A child abuse inquiry into the Church of England dealt has exposed 'stupidity, incompetence [and] lying', a bishop has said.
The independent inquiry into child sexual abuse is holding three weeks of hearings into how the diocese of Chichester dealt with allegations of abuse as a case study for the wider church.
The archbishop of Canterbury is due to give evidence on Wednesday this week as the inquiry draws its conclusions.
The bishop of Buckingham, Alan Wilson, joined calls from abuse victims, their lawyers, and some church officials for the CofE's safeguarding team, currently run in-house, to be made independent.
He posted on social media: 'A terrible week with evidence of religious exceptionalism, stupidity, incompetence, lying, dumping responsibility at every level including the highest, and folie de grandeur. Bishops must be accountable. This means not just to themselves.'
Yes. A terrible week with evidence of religious exceptionalism, stupidity, incompetence, lying, dumping responsibility at every level including the highest, and folie de grandeur. Bishops must be acccountable. This means not just to themselves. End of story.— Alan Wilson (@alantlwilson) March 16, 2018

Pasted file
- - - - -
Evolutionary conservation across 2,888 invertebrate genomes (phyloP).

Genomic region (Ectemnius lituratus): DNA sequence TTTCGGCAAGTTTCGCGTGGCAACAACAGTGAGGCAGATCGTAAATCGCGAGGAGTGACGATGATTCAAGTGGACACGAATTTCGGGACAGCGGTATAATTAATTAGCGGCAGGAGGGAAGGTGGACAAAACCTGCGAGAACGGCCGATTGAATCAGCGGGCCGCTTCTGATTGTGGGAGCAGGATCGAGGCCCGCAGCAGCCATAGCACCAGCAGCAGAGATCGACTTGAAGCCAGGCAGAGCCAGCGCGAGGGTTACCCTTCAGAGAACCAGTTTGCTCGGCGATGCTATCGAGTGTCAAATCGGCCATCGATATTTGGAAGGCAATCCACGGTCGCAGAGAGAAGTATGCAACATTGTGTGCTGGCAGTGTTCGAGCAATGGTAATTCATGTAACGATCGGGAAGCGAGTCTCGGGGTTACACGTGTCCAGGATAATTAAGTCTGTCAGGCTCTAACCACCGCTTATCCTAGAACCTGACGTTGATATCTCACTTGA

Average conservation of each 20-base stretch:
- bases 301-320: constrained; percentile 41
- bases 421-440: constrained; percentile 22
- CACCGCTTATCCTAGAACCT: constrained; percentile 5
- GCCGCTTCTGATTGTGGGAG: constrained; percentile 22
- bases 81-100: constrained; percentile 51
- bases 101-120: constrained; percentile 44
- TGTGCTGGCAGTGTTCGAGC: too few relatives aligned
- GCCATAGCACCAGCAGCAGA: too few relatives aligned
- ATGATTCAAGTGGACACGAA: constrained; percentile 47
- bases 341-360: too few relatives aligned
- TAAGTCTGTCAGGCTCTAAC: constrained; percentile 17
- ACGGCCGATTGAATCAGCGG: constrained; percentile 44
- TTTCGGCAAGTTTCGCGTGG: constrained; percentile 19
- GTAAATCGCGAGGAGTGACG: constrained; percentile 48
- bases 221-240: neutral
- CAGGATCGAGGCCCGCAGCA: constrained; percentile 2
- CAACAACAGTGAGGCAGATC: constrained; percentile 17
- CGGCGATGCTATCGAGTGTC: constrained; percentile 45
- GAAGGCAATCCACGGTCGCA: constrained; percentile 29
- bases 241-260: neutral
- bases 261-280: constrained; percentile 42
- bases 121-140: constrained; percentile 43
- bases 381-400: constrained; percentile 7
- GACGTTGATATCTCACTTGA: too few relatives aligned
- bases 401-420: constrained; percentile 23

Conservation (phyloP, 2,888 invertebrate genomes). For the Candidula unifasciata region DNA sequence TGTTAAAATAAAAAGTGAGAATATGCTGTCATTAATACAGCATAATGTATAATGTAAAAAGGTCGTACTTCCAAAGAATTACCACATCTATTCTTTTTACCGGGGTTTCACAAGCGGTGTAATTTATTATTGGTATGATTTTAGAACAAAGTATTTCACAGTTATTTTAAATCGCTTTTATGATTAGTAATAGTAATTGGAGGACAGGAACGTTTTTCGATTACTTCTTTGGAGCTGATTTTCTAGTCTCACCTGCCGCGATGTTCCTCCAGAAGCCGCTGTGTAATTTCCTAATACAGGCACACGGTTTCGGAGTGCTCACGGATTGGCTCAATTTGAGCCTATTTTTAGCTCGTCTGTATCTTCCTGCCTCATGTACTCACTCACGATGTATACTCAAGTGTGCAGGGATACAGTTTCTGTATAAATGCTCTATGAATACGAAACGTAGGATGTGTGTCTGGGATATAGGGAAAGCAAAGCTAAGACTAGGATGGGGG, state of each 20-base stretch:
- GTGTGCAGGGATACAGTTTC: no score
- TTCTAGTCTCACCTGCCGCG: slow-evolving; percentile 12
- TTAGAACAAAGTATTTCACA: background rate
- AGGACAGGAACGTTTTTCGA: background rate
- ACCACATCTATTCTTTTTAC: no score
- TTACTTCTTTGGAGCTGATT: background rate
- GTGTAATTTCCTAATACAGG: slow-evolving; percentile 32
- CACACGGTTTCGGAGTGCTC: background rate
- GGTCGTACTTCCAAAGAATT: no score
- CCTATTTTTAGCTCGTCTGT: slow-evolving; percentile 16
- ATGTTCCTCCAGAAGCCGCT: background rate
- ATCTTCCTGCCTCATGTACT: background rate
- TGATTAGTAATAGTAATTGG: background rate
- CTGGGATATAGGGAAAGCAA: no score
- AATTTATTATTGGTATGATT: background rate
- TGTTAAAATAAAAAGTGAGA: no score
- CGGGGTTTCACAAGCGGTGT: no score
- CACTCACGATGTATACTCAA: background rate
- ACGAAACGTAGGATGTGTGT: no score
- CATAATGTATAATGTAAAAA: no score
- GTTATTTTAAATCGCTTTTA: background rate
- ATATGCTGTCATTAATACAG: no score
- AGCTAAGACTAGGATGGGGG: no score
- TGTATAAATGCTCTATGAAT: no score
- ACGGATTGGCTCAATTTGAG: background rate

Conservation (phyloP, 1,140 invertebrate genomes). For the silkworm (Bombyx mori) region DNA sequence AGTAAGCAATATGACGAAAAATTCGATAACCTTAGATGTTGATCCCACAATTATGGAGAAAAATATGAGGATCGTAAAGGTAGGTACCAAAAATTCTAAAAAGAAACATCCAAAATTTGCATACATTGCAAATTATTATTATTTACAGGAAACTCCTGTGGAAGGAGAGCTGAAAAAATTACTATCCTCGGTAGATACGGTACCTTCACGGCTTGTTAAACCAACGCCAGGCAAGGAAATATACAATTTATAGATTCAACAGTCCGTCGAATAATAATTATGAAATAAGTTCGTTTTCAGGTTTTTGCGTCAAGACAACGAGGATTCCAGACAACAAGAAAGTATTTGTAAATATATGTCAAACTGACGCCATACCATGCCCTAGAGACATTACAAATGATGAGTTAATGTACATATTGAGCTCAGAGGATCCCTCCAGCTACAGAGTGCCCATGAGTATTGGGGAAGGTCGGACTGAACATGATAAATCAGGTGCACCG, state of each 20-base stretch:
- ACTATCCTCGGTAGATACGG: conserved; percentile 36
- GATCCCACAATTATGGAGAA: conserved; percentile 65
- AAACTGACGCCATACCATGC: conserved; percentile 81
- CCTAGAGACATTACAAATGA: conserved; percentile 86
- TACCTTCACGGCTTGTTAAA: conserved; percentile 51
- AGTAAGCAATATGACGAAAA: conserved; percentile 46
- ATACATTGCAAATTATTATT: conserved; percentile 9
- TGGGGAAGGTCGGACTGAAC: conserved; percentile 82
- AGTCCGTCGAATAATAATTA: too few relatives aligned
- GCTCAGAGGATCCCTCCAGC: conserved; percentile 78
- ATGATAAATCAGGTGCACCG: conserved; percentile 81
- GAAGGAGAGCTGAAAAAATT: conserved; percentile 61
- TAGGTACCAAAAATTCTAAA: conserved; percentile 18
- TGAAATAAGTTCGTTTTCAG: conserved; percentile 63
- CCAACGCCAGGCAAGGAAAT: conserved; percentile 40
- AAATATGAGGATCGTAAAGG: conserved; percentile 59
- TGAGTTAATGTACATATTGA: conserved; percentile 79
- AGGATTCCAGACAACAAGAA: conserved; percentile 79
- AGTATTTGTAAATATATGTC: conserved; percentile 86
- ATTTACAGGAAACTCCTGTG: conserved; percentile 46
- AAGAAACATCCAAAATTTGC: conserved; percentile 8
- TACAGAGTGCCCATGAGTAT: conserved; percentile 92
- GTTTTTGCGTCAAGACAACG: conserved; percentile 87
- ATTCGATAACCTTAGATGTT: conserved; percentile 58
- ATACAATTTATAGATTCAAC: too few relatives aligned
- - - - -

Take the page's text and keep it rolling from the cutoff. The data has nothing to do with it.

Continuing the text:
It comes after the inquiry heard how one paedophile priest was believed when he professed his innocence because the idea ministers would lie to their seniors was considered inconceivable.
'I take priests at their word,' said Nicholas Reade, the former archdeacon of Lewes and Hastings, when asked why he did not investigate when a priest admitted he had been accused of child abuse.
'I know I've had to change my view, but, I mean, you know, priests are part of the College of Presbyters. They are yoked to their bishop,' he said.
'The idea of a priest telling lies to the bishop, I mean, just horrifies me -- horrifies me. However, I mean, I'm afraid I did learn that this had happened.'
Professor Alexis Jay, who chairs the inquiry, was told there was a 'historic bias in the diocese in favour of adults in positions of power and authority'.
The current bishop of Chichester, Martin Warner, said: 'This has led to an unwillingness to take allegations of sexual abuse made by children or by adults sufficiently seriously.
'It reflects a wider social attitude of deference, a culture of deferring unduly to those in power and a culture of deference and defensiveness.'
He told the inquiry: 'The diocese compounds the lifelong damage of child sexual abuse by our own thoughtless pride and arrogance as an institution.'
The former archbishop of Canterbury, George Carey, insisted he knew nothing of the child abuse that was going on in Chichester during his time as archbishop.
In a short written statement he told the inquiry: 'I have no present recollection of being made aware of difficulties in the Diocese of Chichester relating to safeguarding and responding to child sexual abuse while I was archbishop of Canterbury.
'It is, of course, quite possible that the occasional piece of correspondence may have gone to Lambeth Palace on this subject. I had staff at Lambeth Palace to assist me with correspondence, so if there were such matters, they may or may not have reached me personally. If they did, I cannot recall them.'